The Eurasian Union would have a potentially damaging effect on the substantial investment China has made on both sides of its border. The erection of a Russia controlled tariff barrier between China and Kyrgyzstan is likely to have a chilling effect on trade coming out of Kashgar, at a time when the Chinese government has invested a great deal into trying to develop the southern city. Capital of a part of Xinjiang that has faced heightened ethnic tensions for decades, the government has spent a lot of money re-developing the old city and establishing a Special Economic Zone with the aim of turning it into a hub for Central Asian trade.

China is not investing massively in its trade infrastructure with Central Asian countries for reasons of charity – but to stabilize its own restive Xinjiang Uygur province by turning it into a trade hub for this region.

According to recent figures China invested some $91.91 billion into infrastructure in its ‘western provinces’ – an area that covers Tibet, Guizhou and Xinjiang. This is a focused strategy and Xinjiang sits in the middle of it. All of this will be threatened if suddenly traders no longer find it profitable to send their goods along the roads winding into the CIS from Kashgar. At the same time these traders’ choice of markets is surprisingly limited: without a route through Kyrgyzstan or Tajikistan they would have to travel through the Khunjerab Pass to Pakistan. The problem there is the roads on the Pakistani side remain woefully under-built. Their only other possible border crossing would be with Afghanistan, which remains firmly closed at time of writing.

Seen from China, these are unanswered questions. When one of us asked a group of academics in Urumqi, the capital of Xinjiang, what they thought of the Customs Union’s impact to China, they shrugged and in vague terms said they were ‘waiting to see’ if the Customs Union would actually come to pass across the whole region. In Shanghai and Beijing, everyone has stories of friends who have conducted surveys in the region that highlight its unpopularity. But this is largely behind closed doors. The official line is that espoused by Ambassador Wang, that ‘Kyrgyzstan’s entry into Customs Union will not affect trade relations with China.’ Nothing to see here, keep moving on…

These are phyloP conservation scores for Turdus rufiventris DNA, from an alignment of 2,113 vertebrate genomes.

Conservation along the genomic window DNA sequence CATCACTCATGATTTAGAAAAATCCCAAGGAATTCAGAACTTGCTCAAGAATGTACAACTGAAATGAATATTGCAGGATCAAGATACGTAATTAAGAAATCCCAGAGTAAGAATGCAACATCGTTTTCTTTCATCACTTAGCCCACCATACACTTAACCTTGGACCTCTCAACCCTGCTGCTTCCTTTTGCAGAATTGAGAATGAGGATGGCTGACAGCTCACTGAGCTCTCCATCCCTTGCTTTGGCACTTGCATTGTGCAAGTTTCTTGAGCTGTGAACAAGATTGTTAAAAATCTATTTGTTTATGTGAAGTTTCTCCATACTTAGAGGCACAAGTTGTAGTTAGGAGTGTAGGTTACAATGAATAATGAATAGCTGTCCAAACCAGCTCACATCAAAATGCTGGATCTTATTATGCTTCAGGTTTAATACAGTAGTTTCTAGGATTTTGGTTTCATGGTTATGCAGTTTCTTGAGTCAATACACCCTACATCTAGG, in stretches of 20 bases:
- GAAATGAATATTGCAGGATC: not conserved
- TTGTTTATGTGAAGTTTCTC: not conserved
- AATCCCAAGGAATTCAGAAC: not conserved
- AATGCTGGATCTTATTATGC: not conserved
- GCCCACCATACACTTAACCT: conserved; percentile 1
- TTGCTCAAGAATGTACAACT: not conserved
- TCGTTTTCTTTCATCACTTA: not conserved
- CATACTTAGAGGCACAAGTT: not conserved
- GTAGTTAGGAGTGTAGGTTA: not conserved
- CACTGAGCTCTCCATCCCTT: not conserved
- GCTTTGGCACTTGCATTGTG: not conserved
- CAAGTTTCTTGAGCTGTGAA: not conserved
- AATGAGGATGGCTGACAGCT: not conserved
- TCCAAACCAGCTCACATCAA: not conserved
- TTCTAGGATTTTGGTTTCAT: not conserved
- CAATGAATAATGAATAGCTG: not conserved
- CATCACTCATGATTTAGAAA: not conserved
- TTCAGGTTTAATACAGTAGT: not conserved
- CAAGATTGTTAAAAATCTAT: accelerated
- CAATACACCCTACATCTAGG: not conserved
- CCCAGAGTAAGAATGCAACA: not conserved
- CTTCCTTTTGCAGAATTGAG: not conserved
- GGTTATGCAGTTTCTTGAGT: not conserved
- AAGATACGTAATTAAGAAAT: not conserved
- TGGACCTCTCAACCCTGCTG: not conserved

A losing game for small states?  

This used to be the sort of situation where Central Asians were in their element, masters of the game of playing one partner off against another. Kyrgyzstan in particular has cannily used access to its Manas airbase to extract large chunks of money from both America and Russia. This time it seems as though Moscow is playing a much harder game, forcing Bishkek into a decision that could ruin one aspect of its economy or another. How this plays out may end up determining the shape of the Kyrgyz economy. For all the talk about China in Central Asia, Putin is still able to compete with Beijing – and the choices made in Bishkek and Dushanbe will make it clearer whether Moscow is still the world power it dreams of being.  

 

About the authors

Raffaello Pantucci is an associate fellow at the International Centre for the Study of Radicalisation (ICSR) and a China policy associate at the European Council on Foreign Relations (ECFR).

Li LIfan is an an Associate Research Professor at Shanghai Academy of Social Sciences (SASS), Deputy Secretary-General of Centre for Shanghai Cooperation Organization Studies at SASS, and Council member of Shanghai Society of Russia and Central Asia.